1. There are many convincing diamond simulants out there so be careful, cubic zirconia and moissanite are the most convincing.
  2. Synthetic diamonds are also on the market so watch out for them
  3. Diamonds should show an extremely bright lustre
  4. Diamond is also an extremely hard material so this can help with identifying it. The facets should be sharp around the corners with little to no abrasion.
  5. Always double check with an expert before buying.
I hope this has given you a good introduction to diamonds.

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If you are interested in buying pearls whether natural or cultured here is some basic information to work from:

The 7 factors that you need to take into account when looking for a good quality pearl:

  1. Size
  2. Shape: how round the pearl is, the more spherical and symmetrical the better
  3. Colour: this includes the body colour and the subtle iridescence otherwise known as the orient
  4. lustre: the quality of light reflected from the surface of a material
  5. Surface condition: The smoother the better. Are there any chips, cracks, pits, scratches etc. all effect the value of the pearl
  6. Nacre quality: more useful for cultured pearls, how thick is the nacre, the thicker the better the quality of the pearl surface
  7. Matching: the uniformity of pearls in jewellery
Each of these factors contributes to the value of the pearl.
freshwater loose pearls
Different types of cultured pearls:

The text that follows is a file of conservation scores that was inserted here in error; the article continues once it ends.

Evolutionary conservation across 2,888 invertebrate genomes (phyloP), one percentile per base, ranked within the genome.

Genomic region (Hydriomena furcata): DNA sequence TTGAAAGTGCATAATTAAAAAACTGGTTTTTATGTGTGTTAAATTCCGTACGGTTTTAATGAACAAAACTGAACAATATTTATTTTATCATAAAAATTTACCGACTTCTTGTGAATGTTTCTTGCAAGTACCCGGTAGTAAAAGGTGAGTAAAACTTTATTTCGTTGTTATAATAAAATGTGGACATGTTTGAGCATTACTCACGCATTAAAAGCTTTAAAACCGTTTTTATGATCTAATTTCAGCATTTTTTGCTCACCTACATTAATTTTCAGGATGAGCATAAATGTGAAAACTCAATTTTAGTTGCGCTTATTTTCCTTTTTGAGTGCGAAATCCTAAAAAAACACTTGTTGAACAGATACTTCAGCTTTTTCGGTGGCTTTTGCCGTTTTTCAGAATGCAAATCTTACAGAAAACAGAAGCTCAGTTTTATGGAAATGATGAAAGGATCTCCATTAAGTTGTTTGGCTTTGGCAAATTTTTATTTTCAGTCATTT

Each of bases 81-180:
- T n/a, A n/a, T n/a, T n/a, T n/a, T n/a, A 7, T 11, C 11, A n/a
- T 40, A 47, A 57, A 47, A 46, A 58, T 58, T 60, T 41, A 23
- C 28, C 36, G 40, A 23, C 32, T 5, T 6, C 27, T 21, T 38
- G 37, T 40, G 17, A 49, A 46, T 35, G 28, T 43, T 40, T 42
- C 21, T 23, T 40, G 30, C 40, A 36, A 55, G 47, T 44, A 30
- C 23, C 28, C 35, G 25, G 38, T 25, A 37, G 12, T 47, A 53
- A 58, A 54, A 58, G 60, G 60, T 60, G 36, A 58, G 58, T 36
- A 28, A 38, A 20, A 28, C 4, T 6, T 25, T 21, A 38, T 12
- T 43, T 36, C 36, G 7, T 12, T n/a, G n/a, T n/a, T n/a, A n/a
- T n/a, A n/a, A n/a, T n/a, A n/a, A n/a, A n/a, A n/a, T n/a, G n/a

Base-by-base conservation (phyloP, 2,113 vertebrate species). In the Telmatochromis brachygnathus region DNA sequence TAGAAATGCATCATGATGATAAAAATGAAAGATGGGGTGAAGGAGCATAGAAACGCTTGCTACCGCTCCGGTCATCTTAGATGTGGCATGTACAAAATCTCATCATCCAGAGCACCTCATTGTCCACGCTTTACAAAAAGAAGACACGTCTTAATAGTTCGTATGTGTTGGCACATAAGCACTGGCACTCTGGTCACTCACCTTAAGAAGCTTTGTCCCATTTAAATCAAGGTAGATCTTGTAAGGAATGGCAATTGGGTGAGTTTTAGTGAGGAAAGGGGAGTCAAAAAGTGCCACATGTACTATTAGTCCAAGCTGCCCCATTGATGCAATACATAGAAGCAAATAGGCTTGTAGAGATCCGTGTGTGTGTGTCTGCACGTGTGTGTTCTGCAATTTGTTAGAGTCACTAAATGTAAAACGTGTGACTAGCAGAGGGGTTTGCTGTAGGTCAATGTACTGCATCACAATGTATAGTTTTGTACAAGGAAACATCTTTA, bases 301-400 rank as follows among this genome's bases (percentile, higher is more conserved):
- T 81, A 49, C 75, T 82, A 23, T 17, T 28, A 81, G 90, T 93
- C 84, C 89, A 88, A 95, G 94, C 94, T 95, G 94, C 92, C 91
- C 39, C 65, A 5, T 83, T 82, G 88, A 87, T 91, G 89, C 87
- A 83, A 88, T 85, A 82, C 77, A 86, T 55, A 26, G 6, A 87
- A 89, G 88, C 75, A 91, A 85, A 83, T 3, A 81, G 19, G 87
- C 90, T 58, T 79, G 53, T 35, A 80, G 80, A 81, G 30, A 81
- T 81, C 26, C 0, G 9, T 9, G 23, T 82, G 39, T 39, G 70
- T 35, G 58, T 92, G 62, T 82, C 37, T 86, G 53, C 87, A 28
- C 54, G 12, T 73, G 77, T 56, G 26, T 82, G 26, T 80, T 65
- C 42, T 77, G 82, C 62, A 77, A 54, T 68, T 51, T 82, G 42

• Akoya: Salt water pearls, cultivated mainly in Japan. Most are a cream colour, typical size 6mm-7mm,
  • South Sea: Salt water pearls, cultivated in Australia, Indonesia and the Philippines. Usually white to golden and range in size from 8mm to 15mm (larger than Akoya pearls)
  • Tahitian: Salt water cultured around the islands of the French Polynesia. Usually black, green, purple and grey in colour. Sizes range from 8mm-14mm
  • Freshwater pearls: Mainly found in china, often pink and orange with a wide range of sizes.
Extra tips!

  1. When grading and looking at pearls always use a neutral grey background and a daylight lamp!
  2. Beware of treatments and imitation pearls.
  3. Most pearls you come across are cultured, natural pearls are extremely rare now days and this is reflected in their price. Natural pearls are rare today because the seas are too polluted for the formation of pearls.
  4. Salt water cultivated pearls are made with a bead nucleus, this can help identify them from natural pearls. However fresh water cultivated pearls do not have a bead nucleus, the only way to distinguish them from natural pearls is by lab testing with the use of X-radiography and X-ray fluorescence.